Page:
Arkham Horror the Living Card Game is like a tabletop roleplaying game lite. Similar to other RPG-lite games like Heroquest, Warhammer Fantasy Quest, or of course, its titular game Arkham Horror, what makes Arkham Horror the Living Card Game unique is that rather than miniatures and random puzzle piece map pieces, instead you use cards and almost a deck-building mechanic to explore the storyline and advance your character.
What is a Living Card Game?
If you’re new to the Living Card Games, this is for you, otherwise, feel free to skip to the next section down. J Living Card Games are a response to people who like the idea of a growing supply of cards to choose from for building their decks but who DO NOT like the inherit unfairness that the Collectible Card games possess in the sense of different players have access to a different collection of cards to build their decks from. In general, Living Card games sell sets, and each set contains every card from each set. Lately, each set often contains the maximum number of each card that you can put in your deck, an improvement over previous generations where you might have to buy 2 or 3 of each set to be able to build the perfect deck. Essentially, while there is still a money component to the games, there is a fixed cost of entry so that everyone knows how much it costs to keep up with the latest and greatest cards.
First of all, the boxed set contains enough cards to create two characters and run through three adventures. There are five characters to choose from, characters that will be familiar if you’ve played other games in Fantasy Flight Games “Lovecraft”-themed games. Each of these characters feel distinctly different due to both the exact starting combination of cards along with their stats and abilities.
The boxed set contains one campaign, which contains three scenarios. The campaign, Night of the Zealot, is creepy, full of flavor, and really makes me want to rush through to see what happens to “my” character.
As you play, you fill out this cool campaign log which tracks the experience you acquired going through the game along with any trauma you’ve picked up from dealing with the sanity-breaking monsters of the Mythos.
The idea of writing on the back of the book sends chills down most of my friend’s backs in its own way. 😉 “What?! But how do you play again?” Well…honestly, for me, I probably never will. Once I play this campaign, I’m unlikely to play it again, I’ll want to buy more campaigns like the Curse of the Rougarou or the Carnevale of Horrors.
BUT, if I “did” want to play again, you can download the campaign logs from their website and print more.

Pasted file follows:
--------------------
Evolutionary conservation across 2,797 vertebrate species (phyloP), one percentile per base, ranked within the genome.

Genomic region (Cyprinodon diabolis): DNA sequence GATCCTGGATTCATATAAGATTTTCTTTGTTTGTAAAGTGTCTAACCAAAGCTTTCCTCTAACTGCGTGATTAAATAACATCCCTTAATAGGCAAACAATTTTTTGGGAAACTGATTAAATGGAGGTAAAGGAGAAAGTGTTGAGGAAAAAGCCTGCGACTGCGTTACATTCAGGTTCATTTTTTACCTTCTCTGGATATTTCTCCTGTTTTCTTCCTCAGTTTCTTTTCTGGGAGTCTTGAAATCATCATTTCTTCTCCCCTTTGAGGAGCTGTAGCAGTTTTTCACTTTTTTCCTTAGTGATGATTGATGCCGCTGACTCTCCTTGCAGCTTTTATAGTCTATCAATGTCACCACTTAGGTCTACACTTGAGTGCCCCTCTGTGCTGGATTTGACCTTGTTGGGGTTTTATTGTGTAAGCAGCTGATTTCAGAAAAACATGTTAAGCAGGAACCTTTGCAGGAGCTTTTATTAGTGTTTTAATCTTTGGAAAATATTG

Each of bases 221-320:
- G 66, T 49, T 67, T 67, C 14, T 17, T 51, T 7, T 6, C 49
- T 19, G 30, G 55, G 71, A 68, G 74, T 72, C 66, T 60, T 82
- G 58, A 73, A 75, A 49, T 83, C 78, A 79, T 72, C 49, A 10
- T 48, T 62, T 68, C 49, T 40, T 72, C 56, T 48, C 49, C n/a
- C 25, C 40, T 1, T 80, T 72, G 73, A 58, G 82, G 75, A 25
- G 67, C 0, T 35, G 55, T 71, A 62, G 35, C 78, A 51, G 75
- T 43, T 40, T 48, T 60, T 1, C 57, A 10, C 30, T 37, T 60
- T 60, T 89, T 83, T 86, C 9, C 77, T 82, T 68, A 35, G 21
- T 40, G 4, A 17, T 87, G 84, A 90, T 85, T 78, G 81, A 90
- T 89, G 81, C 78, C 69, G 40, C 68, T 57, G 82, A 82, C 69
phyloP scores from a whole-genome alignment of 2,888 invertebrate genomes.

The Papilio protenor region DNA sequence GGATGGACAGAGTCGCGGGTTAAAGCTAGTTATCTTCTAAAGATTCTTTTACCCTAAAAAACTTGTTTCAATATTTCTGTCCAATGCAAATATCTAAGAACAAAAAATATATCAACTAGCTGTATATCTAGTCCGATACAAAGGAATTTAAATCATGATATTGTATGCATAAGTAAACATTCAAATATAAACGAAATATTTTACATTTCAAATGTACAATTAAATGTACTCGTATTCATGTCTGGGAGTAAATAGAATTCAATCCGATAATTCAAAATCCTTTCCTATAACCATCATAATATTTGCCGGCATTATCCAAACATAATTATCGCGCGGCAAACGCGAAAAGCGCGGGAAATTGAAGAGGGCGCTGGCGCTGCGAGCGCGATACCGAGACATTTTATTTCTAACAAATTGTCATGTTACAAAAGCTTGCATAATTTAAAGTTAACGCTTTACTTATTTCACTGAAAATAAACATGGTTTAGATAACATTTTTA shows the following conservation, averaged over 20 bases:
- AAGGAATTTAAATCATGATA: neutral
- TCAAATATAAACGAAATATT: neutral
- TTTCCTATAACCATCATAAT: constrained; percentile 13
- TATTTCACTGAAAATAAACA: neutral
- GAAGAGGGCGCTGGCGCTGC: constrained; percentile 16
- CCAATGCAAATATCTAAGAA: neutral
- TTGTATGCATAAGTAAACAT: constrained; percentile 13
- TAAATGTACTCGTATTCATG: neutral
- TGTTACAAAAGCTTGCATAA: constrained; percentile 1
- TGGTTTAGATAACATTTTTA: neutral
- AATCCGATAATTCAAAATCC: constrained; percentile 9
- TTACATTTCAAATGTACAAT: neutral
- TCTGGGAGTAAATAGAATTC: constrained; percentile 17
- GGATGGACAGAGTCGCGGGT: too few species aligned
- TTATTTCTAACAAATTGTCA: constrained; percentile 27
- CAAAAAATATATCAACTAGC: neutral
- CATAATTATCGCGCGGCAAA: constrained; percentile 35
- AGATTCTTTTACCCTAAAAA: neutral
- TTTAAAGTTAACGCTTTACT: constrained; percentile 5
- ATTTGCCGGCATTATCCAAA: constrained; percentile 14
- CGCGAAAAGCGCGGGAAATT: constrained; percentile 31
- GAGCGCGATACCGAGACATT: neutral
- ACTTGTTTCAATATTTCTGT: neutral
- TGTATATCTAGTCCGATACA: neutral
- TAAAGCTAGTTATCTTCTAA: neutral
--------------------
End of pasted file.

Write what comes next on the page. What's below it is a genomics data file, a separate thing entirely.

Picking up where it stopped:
Instead of using dice, like most RPGs, this game does have a random mechanic, but it’s a bit cooler than dice IMO. Each campaign has you choose a difficulty level then populate a bag of tokens. The tokens have either numbers or special symbols, the meaning of the special symbols varies depending on your investigator and the campaign you’re currently exploring. Personally, I like the results of each action being more customized to who is doing the action and where the action is taking place, and there is a tactile element of reaching into the chaos bag and pulling out your success or failure.
This is where I’m uncertain, is this game replayable? Does it even matter? Anna and I recorded our lets play, and I thought to myself for the price of the game, to have effectively 3 game sessions, maybe it’s a little expensive. But looking at the math, and the amount of play-time you get out of the box, its cheaper than going to the movies, so maybe its workable.
Then I talked to Lydon, and he was saying he was sad I ended up recording the game with Anna, so we might record us playing it again ourselves. So at this point, I’ve already played the first chapter twice, and I might play it a third time. Maybe this game is more replayable than I thought.
Have any of you ever replayed a D&D module? I’ve played Red Hand at least three times, the campaign is “that” good IMO, so honestly I have to say this is going to change on a case by case basis. Each of you will have time figure out whether you’re likely to replay it, and if not, is the price of admission worth the three games you’ll get out of it.
In my opinion, this game is awesome! Fun, intriguing, and I’m really looking forward to getting the expansions after I’ve played through all 3 chapters at least once each. What do you think? Let me know below!